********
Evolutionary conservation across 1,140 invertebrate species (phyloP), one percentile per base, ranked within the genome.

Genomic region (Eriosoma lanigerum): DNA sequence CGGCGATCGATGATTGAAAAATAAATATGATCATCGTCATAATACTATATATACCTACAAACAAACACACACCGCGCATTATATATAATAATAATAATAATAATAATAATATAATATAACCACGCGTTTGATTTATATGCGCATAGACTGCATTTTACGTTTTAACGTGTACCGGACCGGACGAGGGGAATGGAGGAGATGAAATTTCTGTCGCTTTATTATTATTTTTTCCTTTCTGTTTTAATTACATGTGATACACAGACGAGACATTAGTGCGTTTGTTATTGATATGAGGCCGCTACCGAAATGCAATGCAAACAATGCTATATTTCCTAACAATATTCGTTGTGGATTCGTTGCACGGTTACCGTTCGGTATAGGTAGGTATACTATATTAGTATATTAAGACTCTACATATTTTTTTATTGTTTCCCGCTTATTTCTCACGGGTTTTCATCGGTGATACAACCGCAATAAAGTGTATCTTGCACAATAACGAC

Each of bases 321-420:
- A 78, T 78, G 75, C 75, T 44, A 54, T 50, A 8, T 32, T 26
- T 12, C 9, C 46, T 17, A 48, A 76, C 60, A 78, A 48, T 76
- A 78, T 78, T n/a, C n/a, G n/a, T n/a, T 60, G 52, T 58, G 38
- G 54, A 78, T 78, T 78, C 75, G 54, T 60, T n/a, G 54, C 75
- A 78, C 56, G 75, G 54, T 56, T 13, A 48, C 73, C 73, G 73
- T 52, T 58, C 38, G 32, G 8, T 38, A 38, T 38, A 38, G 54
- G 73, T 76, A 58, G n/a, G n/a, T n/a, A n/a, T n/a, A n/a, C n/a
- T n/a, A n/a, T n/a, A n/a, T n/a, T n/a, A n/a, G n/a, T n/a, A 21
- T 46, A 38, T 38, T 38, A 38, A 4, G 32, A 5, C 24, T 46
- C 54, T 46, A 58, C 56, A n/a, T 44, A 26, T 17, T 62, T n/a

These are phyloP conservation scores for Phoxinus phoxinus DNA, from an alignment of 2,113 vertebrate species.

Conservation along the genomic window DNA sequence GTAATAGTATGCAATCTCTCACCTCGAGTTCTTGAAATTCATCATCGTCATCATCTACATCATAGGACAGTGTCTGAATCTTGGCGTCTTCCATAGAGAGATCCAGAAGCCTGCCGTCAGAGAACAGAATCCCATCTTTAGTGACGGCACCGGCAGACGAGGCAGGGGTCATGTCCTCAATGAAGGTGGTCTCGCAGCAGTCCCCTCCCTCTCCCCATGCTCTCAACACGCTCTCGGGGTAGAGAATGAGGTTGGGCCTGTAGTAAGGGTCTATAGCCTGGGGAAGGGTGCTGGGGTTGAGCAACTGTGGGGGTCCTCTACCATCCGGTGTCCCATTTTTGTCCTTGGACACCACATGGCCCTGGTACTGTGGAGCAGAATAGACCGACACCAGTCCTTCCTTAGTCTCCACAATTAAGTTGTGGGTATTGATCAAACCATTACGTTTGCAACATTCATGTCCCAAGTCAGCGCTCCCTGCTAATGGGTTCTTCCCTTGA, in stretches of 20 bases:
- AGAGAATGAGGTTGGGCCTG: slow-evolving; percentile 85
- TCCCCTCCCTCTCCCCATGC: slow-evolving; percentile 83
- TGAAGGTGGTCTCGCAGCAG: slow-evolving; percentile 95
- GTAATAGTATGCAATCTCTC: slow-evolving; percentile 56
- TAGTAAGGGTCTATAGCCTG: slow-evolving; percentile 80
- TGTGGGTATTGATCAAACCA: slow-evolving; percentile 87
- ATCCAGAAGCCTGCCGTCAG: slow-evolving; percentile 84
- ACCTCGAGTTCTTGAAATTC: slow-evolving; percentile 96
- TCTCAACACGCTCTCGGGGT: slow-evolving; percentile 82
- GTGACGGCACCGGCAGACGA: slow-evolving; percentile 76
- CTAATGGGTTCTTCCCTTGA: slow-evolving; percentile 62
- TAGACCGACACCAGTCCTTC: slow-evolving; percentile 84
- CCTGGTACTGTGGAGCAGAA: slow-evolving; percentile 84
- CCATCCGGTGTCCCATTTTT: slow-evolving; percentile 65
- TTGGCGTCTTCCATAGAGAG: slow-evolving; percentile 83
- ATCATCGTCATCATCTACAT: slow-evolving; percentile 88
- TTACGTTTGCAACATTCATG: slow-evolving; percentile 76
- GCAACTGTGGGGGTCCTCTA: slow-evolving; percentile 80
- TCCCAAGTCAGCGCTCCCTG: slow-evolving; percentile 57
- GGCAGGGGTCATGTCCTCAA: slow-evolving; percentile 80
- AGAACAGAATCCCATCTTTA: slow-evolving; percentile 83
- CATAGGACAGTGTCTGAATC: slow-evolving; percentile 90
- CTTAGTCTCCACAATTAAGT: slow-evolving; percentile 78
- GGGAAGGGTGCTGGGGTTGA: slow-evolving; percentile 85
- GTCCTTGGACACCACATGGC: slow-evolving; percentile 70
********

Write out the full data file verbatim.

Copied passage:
Evolutionary conservation across 1,140 invertebrate species (phyloP), one percentile per base, ranked within the genome.

Genomic region (Eriosoma lanigerum): DNA sequence CGGCGATCGATGATTGAAAAATAAATATGATCATCGTCATAATACTATATATACCTACAAACAAACACACACCGCGCATTATATATAATAATAATAATAATAATAATAATATAATATAACCACGCGTTTGATTTATATGCGCATAGACTGCATTTTACGTTTTAACGTGTACCGGACCGGACGAGGGGAATGGAGGAGATGAAATTTCTGTCGCTTTATTATTATTTTTTCCTTTCTGTTTTAATTACATGTGATACACAGACGAGACATTAGTGCGTTTGTTATTGATATGAGGCCGCTACCGAAATGCAATGCAAACAATGCTATATTTCCTAACAATATTCGTTGTGGATTCGTTGCACGGTTACCGTTCGGTATAGGTAGGTATACTATATTAGTATATTAAGACTCTACATATTTTTTTATTGTTTCCCGCTTATTTCTCACGGGTTTTCATCGGTGATACAACCGCAATAAAGTGTATCTTGCACAATAACGAC

Each of bases 321-420:
- A 78, T 78, G 75, C 75, T 44, A 54, T 50, A 8, T 32, T 26
- T 12, C 9, C 46, T 17, A 48, A 76, C 60, A 78, A 48, T 76
- A 78, T 78, T n/a, C n/a, G n/a, T n/a, T 60, G 52, T 58, G 38
- G 54, A 78, T 78, T 78, C 75, G 54, T 60, T n/a, G 54, C 75
- A 78, C 56, G 75, G 54, T 56, T 13, A 48, C 73, C 73, G 73
- T 52, T 58, C 38, G 32, G 8, T 38, A 38, T 38, A 38, G 54
- G 73, T 76, A 58, G n/a, G n/a, T n/a, A n/a, T n/a, A n/a, C n/a
- T n/a, A n/a, T n/a, A n/a, T n/a, T n/a, A n/a, G n/a, T n/a, A 21
- T 46, A 38, T 38, T 38, A 38, A 4, G 32, A 5, C 24, T 46
- C 54, T 46, A 58, C 56, A n/a, T 44, A 26, T 17, T 62, T n/a

These are phyloP conservation scores for Phoxinus phoxinus DNA, from an alignment of 2,113 vertebrate species.

Conservation along the genomic window DNA sequence GTAATAGTATGCAATCTCTCACCTCGAGTTCTTGAAATTCATCATCGTCATCATCTACATCATAGGACAGTGTCTGAATCTTGGCGTCTTCCATAGAGAGATCCAGAAGCCTGCCGTCAGAGAACAGAATCCCATCTTTAGTGACGGCACCGGCAGACGAGGCAGGGGTCATGTCCTCAATGAAGGTGGTCTCGCAGCAGTCCCCTCCCTCTCCCCATGCTCTCAACACGCTCTCGGGGTAGAGAATGAGGTTGGGCCTGTAGTAAGGGTCTATAGCCTGGGGAAGGGTGCTGGGGTTGAGCAACTGTGGGGGTCCTCTACCATCCGGTGTCCCATTTTTGTCCTTGGACACCACATGGCCCTGGTACTGTGGAGCAGAATAGACCGACACCAGTCCTTCCTTAGTCTCCACAATTAAGTTGTGGGTATTGATCAAACCATTACGTTTGCAACATTCATGTCCCAAGTCAGCGCTCCCTGCTAATGGGTTCTTCCCTTGA, in stretches of 20 bases:
- AGAGAATGAGGTTGGGCCTG: slow-evolving; percentile 85
- TCCCCTCCCTCTCCCCATGC: slow-evolving; percentile 83
- TGAAGGTGGTCTCGCAGCAG: slow-evolving; percentile 95
- GTAATAGTATGCAATCTCTC: slow-evolving; percentile 56
- TAGTAAGGGTCTATAGCCTG: slow-evolving; percentile 80
- TGTGGGTATTGATCAAACCA: slow-evolving; percentile 87
- ATCCAGAAGCCTGCCGTCAG: slow-evolving; percentile 84
- ACCTCGAGTTCTTGAAATTC: slow-evolving; percentile 96
- TCTCAACACGCTCTCGGGGT: slow-evolving; percentile 82
- GTGACGGCACCGGCAGACGA: slow-evolving; percentile 76
- CTAATGGGTTCTTCCCTTGA: slow-evolving; percentile 62
- TAGACCGACACCAGTCCTTC: slow-evolving; percentile 84
- CCTGGTACTGTGGAGCAGAA: slow-evolving; percentile 84
- CCATCCGGTGTCCCATTTTT: slow-evolving; percentile 65
- TTGGCGTCTTCCATAGAGAG: slow-evolving; percentile 83
- ATCATCGTCATCATCTACAT: slow-evolving; percentile 88
- TTACGTTTGCAACATTCATG: slow-evolving; percentile 76
- GCAACTGTGGGGGTCCTCTA: slow-evolving; percentile 80
- TCCCAAGTCAGCGCTCCCTG: slow-evolving; percentile 57
- GGCAGGGGTCATGTCCTCAA: slow-evolving; percentile 80
- AGAACAGAATCCCATCTTTA: slow-evolving; percentile 83
- CATAGGACAGTGTCTGAATC: slow-evolving; percentile 90
- CTTAGTCTCCACAATTAAGT: slow-evolving; percentile 78
- GGGAAGGGTGCTGGGGTTGA: slow-evolving; percentile 85
- GTCCTTGGACACCACATGGC: slow-evolving; percentile 70